Impostor Syndrome

If job searching after working for one company for five years is like jumping back into the dating pool, starting a new job is like the first day of school, but on steroids. And much like a new school year, I looked forward to starting my new job back in March because it meant a fresh start. But more than that; I had the chance to adopt a new persona.

You see, for five years at my last job, I was known as the runner. But after the NYC Marathon, I wasn’t running. So I didn’t feel like a runner anymore. I had a serious case of Impostor Syndrome.

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When meeting new people at my job, the subject of hobbies came up a lot as an ice breaking conversation topic. But I avoided talking about running at every turn, even though most of my new coworkers had already seen the blog – hell, it’s on my resume, and the fact that I’d created Jess Runs Happy from the ground up helped land me my current role as a Social Media Manager. Instead, I focused on other things – my cat, my husband, Star Wars.

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It wasn’t so bad: I got to make a lot of new friends with varied interests by *not* focusing on running. And don’t get me started on all the new friends I made by hosting a surprise May the Fourth party. But as it tends to do, time passed. My injuries healed. I started running regularly. I had the urge to chase big scary goals again.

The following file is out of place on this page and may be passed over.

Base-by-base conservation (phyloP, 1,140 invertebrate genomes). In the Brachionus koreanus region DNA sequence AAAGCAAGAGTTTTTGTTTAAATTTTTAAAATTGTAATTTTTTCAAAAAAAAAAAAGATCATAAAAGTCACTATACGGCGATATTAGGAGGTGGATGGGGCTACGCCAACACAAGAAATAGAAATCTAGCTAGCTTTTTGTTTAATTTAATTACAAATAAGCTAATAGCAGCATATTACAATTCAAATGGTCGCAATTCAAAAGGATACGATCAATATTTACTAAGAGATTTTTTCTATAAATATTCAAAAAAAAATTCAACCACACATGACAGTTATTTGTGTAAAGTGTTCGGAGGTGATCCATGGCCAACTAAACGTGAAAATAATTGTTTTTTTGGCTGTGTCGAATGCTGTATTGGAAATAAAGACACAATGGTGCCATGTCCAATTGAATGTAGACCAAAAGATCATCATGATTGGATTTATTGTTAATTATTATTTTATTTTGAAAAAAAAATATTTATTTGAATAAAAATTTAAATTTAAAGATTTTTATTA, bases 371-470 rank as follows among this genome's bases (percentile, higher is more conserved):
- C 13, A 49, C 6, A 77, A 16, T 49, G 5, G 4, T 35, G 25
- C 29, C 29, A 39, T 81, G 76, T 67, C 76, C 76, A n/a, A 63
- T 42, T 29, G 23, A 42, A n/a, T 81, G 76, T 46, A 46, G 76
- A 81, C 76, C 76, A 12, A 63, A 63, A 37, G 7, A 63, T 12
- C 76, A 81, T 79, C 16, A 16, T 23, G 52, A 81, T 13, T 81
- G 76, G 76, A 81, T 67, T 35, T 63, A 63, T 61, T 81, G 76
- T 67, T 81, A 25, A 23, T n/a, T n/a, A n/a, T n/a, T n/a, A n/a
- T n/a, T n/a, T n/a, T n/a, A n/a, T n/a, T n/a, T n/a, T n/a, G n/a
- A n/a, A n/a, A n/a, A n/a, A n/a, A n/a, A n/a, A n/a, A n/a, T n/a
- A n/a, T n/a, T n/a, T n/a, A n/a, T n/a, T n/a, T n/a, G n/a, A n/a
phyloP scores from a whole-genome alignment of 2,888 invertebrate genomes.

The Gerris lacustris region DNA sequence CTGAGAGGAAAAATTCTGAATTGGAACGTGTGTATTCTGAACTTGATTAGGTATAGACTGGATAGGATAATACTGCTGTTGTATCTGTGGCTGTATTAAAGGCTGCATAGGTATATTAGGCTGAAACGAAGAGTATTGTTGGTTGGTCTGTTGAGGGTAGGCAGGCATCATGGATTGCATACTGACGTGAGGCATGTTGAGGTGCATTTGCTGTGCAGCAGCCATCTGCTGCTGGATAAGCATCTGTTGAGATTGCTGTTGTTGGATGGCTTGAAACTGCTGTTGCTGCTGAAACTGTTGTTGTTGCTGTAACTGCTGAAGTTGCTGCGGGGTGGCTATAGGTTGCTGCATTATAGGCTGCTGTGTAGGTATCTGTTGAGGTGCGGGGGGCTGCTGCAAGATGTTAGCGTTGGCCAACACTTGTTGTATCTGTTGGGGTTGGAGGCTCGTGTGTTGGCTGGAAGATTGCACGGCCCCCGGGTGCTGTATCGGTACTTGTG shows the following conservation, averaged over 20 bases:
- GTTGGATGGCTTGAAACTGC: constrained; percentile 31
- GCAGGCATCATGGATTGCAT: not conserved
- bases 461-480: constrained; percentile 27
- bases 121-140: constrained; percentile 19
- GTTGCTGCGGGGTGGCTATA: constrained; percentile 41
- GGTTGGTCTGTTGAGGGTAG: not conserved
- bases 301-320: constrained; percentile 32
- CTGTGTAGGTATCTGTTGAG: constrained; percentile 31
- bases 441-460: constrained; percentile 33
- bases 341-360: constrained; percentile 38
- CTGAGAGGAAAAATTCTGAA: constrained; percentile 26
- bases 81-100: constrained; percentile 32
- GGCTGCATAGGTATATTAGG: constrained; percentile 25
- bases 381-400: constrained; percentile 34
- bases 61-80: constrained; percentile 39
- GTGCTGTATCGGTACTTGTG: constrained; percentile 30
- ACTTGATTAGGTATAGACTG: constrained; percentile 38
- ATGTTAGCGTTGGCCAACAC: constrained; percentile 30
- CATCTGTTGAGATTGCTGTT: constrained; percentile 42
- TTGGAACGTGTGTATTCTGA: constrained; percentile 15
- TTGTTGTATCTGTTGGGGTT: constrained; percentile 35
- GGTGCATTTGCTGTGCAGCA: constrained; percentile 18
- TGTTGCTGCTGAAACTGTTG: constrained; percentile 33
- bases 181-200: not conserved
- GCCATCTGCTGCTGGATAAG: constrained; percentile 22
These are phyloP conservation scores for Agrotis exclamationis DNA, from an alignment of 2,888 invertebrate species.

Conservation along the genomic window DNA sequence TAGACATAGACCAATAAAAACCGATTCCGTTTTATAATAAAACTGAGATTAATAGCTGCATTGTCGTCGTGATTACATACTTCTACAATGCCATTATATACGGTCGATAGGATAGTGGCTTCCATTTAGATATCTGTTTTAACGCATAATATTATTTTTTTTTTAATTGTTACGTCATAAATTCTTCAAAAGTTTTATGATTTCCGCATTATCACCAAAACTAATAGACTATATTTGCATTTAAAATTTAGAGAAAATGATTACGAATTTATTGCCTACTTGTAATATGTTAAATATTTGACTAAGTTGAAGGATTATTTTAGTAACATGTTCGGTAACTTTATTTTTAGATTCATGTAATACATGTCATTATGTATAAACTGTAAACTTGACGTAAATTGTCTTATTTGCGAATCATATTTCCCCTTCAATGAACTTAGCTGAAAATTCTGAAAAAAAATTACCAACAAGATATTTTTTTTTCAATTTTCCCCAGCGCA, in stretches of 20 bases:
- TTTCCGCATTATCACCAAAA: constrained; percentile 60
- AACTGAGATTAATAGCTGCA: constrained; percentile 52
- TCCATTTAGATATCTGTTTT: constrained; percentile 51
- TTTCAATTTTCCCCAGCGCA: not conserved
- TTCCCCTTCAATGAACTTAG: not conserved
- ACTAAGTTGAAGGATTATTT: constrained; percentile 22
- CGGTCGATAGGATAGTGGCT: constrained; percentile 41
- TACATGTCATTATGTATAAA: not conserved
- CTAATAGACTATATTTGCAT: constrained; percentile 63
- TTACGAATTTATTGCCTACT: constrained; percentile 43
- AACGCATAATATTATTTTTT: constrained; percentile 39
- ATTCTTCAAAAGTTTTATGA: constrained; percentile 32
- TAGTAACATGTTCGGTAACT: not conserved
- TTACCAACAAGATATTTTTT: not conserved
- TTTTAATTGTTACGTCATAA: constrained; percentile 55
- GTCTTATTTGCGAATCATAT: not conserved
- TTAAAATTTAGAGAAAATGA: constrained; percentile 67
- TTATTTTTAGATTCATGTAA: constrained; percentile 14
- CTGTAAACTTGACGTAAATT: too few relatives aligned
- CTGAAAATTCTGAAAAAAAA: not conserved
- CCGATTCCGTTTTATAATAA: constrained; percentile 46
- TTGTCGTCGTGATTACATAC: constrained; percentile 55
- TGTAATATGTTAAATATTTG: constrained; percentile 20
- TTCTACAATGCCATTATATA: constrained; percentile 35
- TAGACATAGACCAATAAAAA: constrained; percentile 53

While it’s only been about two months or so, I’ve run more in these 8 weeks than I had in the previous 8 months, and I feel like I’ve learned something with every mile – especially as I get stronger with every run.

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Last week I ran three times, and improved with each run. I even ran 4 miles for time,  just to see how much better I could do than the previous run. I blew my old time out of the water and posted a 4-mile time I haven’t seen since pre-NYC Marathon training a year ago.

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I’m getting nostalgic about marathon training. I’ve got blisters from new socks again. That old black toenail is acting up again. I’m eating more carbs and going to bed early on Saturday nights to run on Sunday mornings again.

I’m proud to say I’m a runner again. 

I don’t know what made my Impostor Syndrome go away. Maybe it’s all the happy mood chemicals flooding my brain thanks to regular running; maybe it’s a fluke and I’ll have another bad week or month or year. Whatever happens, I’m going to ride the wave as long as I can and I’m looking forward to it.

I’m cleaning out the running gear that doesn’t fit anymore. I’m packing my bags every other morning for my evening run and avoiding those late night snacks I’ve grown so used to. I’m signing up for races in the future so I have something to work towards. What matters is I’m feeling more and more like my old self, and that feels good.

 

6 thoughts on “Impostor Syndrome

    • At its core, I think of it as self-doubt, which can push a person in either direction, positive (growing through it to prove themselves) or negative (sinking deeper into that doubt).

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